• her election as a Fellow of the Australian Academy of Science in 2011
  • an Australian Laureate Fellowship in 2011

I can’t embed them in the post for licencing reasons, but David Hine has a couple of photos of Dasgupta with her experimental equipment: Dr Mahananda Dasgupta and Dr Mahananda Dasgupta and Dr David Hinde.

References

Ada Lovelace Day: Fan Chung, leading mathematician

7th October is Ada Lovelace Day, a day to blog about your heroines in science, technology, engineering and math.

This is an expanded version of a post at Geek Feminism last year.

“Don’t be intimidated!… I have seen many people get discouraged because they see mathematics as full of deep incomprehensible theories. There is no reason to feel that way. In mathematics whatever you learn is yours and you build it up—one step at a time. It’s not like a real time game of winning and losing. You win if you are benefited from the power, rigor and beauty of mathematics. It is a big win if you discover a new principle or solve a tough problem.

Fan Chung

Fan Chung is a leading mathematician, specialising in combinatorics and later graph theory. She is Distinguished Professor of Mathematics and Computer Science at UC San Diego.

I first heard of Chung in Paul Hoffman’s The Man Who Loved Only Numbers: The Story of Paul Erdős and the Search for Mathematical Truth; Chung and her husband Ron Graham were two of Erdős’s closest collaborators. Hoffman tells a great story about how when Chung had finished, and come first in, her PhD qualifying exams at the University of Pennsylvania, her eventual PhD advisor Herbert Wilf gave her a textbook on Ramsey theory to browse and she came back and explained that she’d improved one of the proofs. That was a core part of her PhD dissertation, completed in a week. Those kinds of stories are told about the best mathematicians.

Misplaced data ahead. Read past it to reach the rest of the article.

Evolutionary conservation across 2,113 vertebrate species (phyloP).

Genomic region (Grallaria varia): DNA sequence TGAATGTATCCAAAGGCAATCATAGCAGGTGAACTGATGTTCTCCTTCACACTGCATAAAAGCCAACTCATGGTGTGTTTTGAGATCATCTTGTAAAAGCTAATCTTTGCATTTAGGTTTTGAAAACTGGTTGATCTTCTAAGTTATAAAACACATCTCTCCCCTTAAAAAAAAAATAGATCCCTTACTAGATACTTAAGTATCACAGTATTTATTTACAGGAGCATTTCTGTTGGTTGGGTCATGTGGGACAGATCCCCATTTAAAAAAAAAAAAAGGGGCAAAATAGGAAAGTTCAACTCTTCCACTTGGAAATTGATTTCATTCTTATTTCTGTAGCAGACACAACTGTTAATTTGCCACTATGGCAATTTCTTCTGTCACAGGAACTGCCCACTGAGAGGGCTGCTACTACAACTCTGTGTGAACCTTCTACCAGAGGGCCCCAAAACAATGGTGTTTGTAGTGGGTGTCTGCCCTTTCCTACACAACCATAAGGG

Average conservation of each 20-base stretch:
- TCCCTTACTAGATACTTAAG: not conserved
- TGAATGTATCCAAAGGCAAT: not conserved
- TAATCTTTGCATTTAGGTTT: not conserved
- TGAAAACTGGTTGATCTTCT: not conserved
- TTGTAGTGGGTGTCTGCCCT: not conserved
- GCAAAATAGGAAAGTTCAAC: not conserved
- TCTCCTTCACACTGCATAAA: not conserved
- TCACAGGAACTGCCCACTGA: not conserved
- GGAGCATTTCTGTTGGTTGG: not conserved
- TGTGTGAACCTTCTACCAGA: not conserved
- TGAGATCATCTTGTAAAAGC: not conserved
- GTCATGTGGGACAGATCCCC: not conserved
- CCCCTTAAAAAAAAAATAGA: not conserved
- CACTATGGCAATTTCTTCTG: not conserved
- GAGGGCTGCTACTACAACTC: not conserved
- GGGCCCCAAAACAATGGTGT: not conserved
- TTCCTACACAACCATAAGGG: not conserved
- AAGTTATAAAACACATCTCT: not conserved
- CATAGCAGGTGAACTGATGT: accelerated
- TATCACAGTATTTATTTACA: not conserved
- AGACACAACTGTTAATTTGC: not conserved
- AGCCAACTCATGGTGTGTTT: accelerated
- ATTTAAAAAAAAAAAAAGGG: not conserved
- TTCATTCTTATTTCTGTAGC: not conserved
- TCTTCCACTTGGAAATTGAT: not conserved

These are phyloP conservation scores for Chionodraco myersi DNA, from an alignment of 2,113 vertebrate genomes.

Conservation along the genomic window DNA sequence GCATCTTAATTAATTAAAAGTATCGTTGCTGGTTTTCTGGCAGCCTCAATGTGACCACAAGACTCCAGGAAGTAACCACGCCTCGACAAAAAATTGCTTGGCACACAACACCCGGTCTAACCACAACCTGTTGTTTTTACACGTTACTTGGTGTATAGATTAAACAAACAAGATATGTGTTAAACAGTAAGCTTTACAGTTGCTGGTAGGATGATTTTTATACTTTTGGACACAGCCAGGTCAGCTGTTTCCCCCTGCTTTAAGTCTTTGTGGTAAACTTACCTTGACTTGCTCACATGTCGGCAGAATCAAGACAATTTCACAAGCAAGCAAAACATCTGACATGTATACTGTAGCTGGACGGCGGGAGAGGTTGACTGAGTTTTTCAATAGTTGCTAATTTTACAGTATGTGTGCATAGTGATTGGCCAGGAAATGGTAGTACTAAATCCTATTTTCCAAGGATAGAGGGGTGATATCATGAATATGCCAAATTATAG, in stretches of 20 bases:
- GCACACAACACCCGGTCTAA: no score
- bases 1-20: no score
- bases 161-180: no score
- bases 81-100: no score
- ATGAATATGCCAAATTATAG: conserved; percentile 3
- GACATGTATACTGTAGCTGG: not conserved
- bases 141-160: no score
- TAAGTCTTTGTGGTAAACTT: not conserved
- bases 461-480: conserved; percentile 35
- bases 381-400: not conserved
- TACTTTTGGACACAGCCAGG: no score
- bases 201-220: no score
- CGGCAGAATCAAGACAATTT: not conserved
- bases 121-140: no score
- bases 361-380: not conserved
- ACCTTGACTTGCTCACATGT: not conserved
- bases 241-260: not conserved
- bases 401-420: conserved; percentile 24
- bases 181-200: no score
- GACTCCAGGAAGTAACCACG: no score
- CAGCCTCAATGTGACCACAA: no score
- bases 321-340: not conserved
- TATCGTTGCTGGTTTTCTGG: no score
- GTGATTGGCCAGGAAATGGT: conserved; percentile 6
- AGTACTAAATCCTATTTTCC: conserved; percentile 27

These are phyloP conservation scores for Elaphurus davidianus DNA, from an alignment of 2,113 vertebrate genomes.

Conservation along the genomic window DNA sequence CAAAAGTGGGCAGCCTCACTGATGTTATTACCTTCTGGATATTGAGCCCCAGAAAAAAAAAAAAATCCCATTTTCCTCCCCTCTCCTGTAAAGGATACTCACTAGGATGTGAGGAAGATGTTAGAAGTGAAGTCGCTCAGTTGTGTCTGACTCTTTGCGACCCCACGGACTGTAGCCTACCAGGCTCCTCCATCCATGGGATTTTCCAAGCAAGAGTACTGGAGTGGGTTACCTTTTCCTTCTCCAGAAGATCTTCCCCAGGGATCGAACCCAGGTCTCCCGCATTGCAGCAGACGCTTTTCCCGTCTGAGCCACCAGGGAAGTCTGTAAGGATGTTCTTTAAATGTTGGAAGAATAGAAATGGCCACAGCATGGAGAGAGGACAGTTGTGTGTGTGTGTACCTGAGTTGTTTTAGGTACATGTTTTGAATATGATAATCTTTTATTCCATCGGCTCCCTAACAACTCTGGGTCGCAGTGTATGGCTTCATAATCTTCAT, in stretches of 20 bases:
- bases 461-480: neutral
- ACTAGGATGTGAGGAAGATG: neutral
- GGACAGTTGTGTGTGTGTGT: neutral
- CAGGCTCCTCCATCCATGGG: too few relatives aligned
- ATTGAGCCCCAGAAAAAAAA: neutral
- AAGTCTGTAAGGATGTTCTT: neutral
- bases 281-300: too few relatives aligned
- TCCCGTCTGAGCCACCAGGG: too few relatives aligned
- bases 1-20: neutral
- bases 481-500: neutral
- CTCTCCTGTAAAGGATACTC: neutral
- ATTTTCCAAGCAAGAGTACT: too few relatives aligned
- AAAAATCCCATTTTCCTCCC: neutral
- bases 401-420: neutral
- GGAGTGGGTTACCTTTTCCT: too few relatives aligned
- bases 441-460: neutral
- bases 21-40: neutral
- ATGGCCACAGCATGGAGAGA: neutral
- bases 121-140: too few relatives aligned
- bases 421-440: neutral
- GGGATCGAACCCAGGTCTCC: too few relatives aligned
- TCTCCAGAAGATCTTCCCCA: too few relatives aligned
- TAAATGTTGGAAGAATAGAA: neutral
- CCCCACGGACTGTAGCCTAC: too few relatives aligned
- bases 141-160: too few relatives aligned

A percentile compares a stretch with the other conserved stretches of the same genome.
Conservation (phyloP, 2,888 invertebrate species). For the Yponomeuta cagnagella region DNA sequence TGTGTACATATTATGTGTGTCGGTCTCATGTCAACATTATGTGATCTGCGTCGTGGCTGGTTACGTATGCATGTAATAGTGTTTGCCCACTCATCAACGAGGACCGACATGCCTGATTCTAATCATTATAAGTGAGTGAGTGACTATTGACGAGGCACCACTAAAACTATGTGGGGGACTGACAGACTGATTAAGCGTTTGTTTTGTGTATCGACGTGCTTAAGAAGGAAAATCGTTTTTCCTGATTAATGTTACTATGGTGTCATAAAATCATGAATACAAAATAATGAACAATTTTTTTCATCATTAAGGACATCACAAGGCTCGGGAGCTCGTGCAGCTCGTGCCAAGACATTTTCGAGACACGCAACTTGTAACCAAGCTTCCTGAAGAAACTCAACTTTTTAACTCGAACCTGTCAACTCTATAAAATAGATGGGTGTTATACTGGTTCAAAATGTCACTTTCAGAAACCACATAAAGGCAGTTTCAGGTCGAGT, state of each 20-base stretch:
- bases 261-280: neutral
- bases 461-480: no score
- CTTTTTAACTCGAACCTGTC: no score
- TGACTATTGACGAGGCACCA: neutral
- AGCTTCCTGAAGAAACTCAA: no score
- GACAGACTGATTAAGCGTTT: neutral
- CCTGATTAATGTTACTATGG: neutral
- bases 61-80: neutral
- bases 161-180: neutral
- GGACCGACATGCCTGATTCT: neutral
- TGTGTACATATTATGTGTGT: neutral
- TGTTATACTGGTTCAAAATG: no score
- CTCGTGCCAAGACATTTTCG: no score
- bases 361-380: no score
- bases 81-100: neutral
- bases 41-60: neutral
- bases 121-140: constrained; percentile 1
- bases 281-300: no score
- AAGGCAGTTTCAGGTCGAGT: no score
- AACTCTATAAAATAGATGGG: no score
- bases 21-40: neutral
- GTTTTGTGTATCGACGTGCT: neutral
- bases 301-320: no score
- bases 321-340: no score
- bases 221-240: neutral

Chung has worked both in academia and in industry, having spent twenty years at Bell Labs and Bellcore in both information technology and mathematics before returning to the University of Pennsylvania, where she did her doctorate. After her time in industry she is deeply concerned with mathematical breadth, and is known for her “nose” for problems that cross several subfields.

Many mathematicians would hate to marry someone in the profession. They fear their relationship would be too competitive. In our case, not only are we both mathematicians, we both do work in the same areas. So we can understand and appreciate what the other is working on, and we can work on things together-and sometimes make good progress.

Fan Chung, describing her relationship with husband Ron Graham

If my count is right, Chung’s publication list shows 79 papers co-authored with Ron Graham. I’ve always admired stories of professionally companionate marrages: even Joan Didion and John Gregory Dunne can’t compete on those numbers.

Chung’s website has a copy of a chapter about her in Claudia Henrion’s Women in mathematics: the addition of difference. Among other things it talks about her move to the United States from Taiwan for her graduate work, and her thoughts on having a child while at graduate school.

[Graduate school] is a wonderful time to have a child. You don’t have to attend classes; you only have to write your thesis.

Fan Chung

Hrm, yes, well. Perhaps I will give that advice in 20 years time. Perhaps not…

References